Why is it easier to find a wavy mirror today than a straight one? Henrike Naumann brings together a contemporary historical archeology of the legacies of postmodernism in Germany. What makes the ubiquity of copied postmodern designs what it is, and why is it so common in German everyday life? What social effects did the post-1990 postmodern construction boom have on the lives of people in what was once socialist East Germany? Is it possible to radicalize yourself through furniture? And what was that about the Expo 2000 in Hanover, the one whose senior organizer—former President of the Treuhand Agency—had been tasked with reprivatizing East German enterprises just a few years before? 

Naumann takes the millenium changeover year as a starting point for a look at the 1990s in East and West Germany and the after-effects of postmodern design on German society. Based on her reflections, the Abteiberg Museum’s large, temporary exhibition space is transformed into a curious “German Pavilion”—an excavation site in which the ruins of postmodernism and German unification are exposed. The exhibition occupies the space between museum, trade fair stand, concept store, living room and ruin.
Expo 2000 and Terror 2000, Treuhand and Love Parade, former Chancellor Gerhard Schröder and techno DJ Dr. Motte, Generation Golf and German furniture retailer Möbel Höffner—it’s a German-German pavilion filled with objects and pieces of furniture selected subjectively and emotionally: from the artist’s archive, Exposeeum in Hanover and the living rooms of Mönchengladbach. Her video works, produced using both analogue and digital video formats, lie in the room like rubble from a near past, the antique clay fragments of our time. 

Henrike Naumann (b. 1984 in Zwickau) studied stage design at the Dresden Academy of Fine Arts before pursuing coursework in production design at the University for Film and Television at Potsdam-Babelsberg. Her education lay the groundwork for a transition to visual art by developing her ability to facilitate audience immersion in spaces. Every element in an interior, every piece of furniture and accessory used in a space serves to captivate the onlooker and draw them in. Naumann operates with an almost perfidious use of the audience’s experiences, assessments and prejudices. She draws attention to the fact that we are encountering something familiar and are aware of ourselves judging it: positively or negatively, but rarely in any neutral way.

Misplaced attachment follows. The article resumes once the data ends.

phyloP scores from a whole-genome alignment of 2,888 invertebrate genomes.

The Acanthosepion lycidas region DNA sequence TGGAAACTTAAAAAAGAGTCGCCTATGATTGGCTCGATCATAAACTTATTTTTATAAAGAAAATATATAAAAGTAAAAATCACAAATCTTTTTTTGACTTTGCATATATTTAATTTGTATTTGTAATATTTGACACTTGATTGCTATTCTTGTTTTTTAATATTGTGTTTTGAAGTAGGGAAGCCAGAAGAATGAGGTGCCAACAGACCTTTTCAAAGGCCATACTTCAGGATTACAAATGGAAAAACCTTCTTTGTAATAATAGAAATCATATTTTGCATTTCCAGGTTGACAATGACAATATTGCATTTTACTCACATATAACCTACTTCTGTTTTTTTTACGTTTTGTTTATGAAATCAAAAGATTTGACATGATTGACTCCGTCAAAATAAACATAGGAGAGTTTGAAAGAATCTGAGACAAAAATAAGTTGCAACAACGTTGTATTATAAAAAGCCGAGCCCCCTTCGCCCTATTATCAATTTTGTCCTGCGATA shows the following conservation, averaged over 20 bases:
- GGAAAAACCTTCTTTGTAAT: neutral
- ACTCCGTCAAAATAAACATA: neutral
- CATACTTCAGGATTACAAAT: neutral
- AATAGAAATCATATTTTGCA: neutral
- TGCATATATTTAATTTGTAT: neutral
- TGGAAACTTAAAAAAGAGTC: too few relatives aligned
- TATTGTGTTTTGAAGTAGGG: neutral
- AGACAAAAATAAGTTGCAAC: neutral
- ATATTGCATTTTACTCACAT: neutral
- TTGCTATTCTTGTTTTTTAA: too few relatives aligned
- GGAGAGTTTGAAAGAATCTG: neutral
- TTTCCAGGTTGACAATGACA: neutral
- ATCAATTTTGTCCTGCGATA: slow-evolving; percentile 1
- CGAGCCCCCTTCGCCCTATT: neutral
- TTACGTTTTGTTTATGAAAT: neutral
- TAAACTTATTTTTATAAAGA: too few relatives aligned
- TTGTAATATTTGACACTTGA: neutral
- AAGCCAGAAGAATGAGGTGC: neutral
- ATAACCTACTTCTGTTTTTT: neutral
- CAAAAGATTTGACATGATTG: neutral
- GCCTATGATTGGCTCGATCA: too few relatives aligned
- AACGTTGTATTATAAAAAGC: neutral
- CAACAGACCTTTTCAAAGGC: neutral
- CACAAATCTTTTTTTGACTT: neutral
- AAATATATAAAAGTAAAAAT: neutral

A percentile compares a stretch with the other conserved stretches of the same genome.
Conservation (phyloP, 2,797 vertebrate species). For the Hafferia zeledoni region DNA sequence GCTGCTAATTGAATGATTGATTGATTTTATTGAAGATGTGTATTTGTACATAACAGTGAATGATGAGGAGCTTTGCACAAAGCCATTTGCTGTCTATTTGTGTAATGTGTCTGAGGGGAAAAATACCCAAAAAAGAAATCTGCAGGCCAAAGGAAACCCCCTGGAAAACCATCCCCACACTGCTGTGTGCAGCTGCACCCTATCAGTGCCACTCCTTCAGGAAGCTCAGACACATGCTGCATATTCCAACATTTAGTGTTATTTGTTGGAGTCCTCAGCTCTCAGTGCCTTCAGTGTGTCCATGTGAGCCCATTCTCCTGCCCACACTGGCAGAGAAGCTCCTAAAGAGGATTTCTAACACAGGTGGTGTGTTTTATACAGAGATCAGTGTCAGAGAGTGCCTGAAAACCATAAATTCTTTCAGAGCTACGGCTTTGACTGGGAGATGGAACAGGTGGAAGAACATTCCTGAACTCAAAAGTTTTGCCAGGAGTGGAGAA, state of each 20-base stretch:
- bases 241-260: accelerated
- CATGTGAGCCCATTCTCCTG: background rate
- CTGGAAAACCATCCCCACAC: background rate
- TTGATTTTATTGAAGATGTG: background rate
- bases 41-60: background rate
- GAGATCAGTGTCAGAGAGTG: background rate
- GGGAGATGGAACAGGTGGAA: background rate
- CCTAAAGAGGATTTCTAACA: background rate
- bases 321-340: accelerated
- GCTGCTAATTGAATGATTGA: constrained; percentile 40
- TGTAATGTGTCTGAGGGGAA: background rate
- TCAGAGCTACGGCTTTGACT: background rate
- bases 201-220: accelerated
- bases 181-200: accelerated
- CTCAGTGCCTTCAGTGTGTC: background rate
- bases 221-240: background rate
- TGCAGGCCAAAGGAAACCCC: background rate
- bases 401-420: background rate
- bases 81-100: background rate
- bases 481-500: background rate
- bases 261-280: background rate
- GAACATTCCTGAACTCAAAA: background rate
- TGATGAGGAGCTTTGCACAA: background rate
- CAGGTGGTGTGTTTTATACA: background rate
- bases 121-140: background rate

Her first works, which drew from the contents of her studies and directly appeared in exhibition spaces, explicitly explored aesthetics and society since the German unification (Handlungsbereitschaft 2, Kunstsaele Berlin 2012, Generation Loss, Friends of Contemporary Art Zwickau 2013, Mapping Time, European Media Art Festival Osnabrück 2013, Aufbau Ost, Galerie Wedding, Berlin 2016, Aufbau West, Gold + Beton, Cologne 2017, Herbstsalon, Kronprinzenpalais Berlin 2017), the confrontation between East and West and the phenomenon of right-wing extremism and extreme hedonism in her own generation. Naumann experienced it as a teenager in Zwickau and encountered it there again at the end of her studies; in 2011 the far-right German terrorist group National Socialist Underground or NSU was exposed in Zwickau, where it had maintained a low-profile bourgeois existence since 1992. In 2015 Naumann began working on subjects related to music culture, also as part of Encore, an artist’s collective. Projects included those at the Ghetto Biennale, Port-au-Prince, Haiti 2015 and 2017, in Kinshasa, Democratic Republic of the Congo, and in the Netherlands (Gabber Nation 2017). 

The project “2000” for Museum Abteiberg explores the age of postmodernism in Germany, a connection between political, social and aesthetic changes, the relics of this time and their promises: Expo 2000 and the millennium changeover as high- and end points, after which postmodernism was considered the past. The venue for this exhibition speaks volumes: Museum Abteiberg, opened in 1982, was one of the founding buildings of postmodernism. Henrike Naumann’s “2000” project stands in intense dialogue with Hans Hollein’s architecture and also with his earlier exhibition Alles ist Architektur. Eine Ausstellung zum. Thema Tod [“Everything is Architecture: An Exhibition on the Subject of Death”] (Städtisches Museum Mönchengladbach, 1970), which Hollein also conceived as a post-historic excavation site. 

The exhibition is accompanied by a catalogue.
For more on Henrike Naumann, visit www.henrikenaumann.com


11 March 2018, 2 pm
CONVERSATION between Henrike Naumann and Dr. Felicia Rappe

19 April 2018, 7 pm
KONFERENZ 2000 Eine Konferenz im geteilten Deutschland
Treuhand, Expo und der ganze Rest
(mehr Infos) >>

Realized with generous funds from the Hans Fries Foundation and with support from the Exposeeum Hanover.

Henrike Naumann in conversation with Dr. Felicia Rappe